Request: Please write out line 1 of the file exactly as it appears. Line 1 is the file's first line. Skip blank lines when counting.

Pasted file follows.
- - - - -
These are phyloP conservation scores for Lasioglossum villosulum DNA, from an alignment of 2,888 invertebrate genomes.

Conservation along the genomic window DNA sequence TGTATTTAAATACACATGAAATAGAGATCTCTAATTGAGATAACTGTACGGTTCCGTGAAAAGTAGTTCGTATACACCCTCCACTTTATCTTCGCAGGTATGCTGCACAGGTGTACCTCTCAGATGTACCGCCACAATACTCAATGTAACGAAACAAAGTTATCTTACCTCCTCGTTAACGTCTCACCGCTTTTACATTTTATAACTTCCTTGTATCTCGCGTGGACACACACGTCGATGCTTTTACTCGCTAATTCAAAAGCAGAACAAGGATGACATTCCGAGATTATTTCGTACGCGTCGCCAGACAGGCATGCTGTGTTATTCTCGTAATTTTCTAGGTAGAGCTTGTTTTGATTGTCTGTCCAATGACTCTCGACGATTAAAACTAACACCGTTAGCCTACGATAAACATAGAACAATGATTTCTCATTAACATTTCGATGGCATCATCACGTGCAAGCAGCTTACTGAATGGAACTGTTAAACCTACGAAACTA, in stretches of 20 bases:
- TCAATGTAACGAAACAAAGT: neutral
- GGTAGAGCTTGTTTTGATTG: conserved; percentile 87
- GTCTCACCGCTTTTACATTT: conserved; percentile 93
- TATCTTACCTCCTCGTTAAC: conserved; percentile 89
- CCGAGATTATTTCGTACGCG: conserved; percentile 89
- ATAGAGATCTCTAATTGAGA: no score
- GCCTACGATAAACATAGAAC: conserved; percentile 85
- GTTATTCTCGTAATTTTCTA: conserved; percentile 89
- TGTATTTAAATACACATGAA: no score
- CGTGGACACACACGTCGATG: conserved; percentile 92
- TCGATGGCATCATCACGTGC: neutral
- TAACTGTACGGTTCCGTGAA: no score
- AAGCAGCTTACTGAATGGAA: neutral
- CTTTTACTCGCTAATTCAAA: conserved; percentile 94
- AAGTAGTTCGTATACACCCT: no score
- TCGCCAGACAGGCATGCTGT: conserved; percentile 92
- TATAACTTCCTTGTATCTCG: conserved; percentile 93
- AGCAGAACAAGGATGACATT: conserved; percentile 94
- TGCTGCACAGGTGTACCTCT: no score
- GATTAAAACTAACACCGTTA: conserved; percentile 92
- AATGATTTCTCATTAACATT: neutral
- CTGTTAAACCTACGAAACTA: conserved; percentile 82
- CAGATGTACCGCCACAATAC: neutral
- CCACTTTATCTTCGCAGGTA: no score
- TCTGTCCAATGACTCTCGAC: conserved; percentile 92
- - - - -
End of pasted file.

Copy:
These are phyloP conservation scores for Lasioglossum villosulum DNA, from an alignment of 2,888 invertebrate genomes.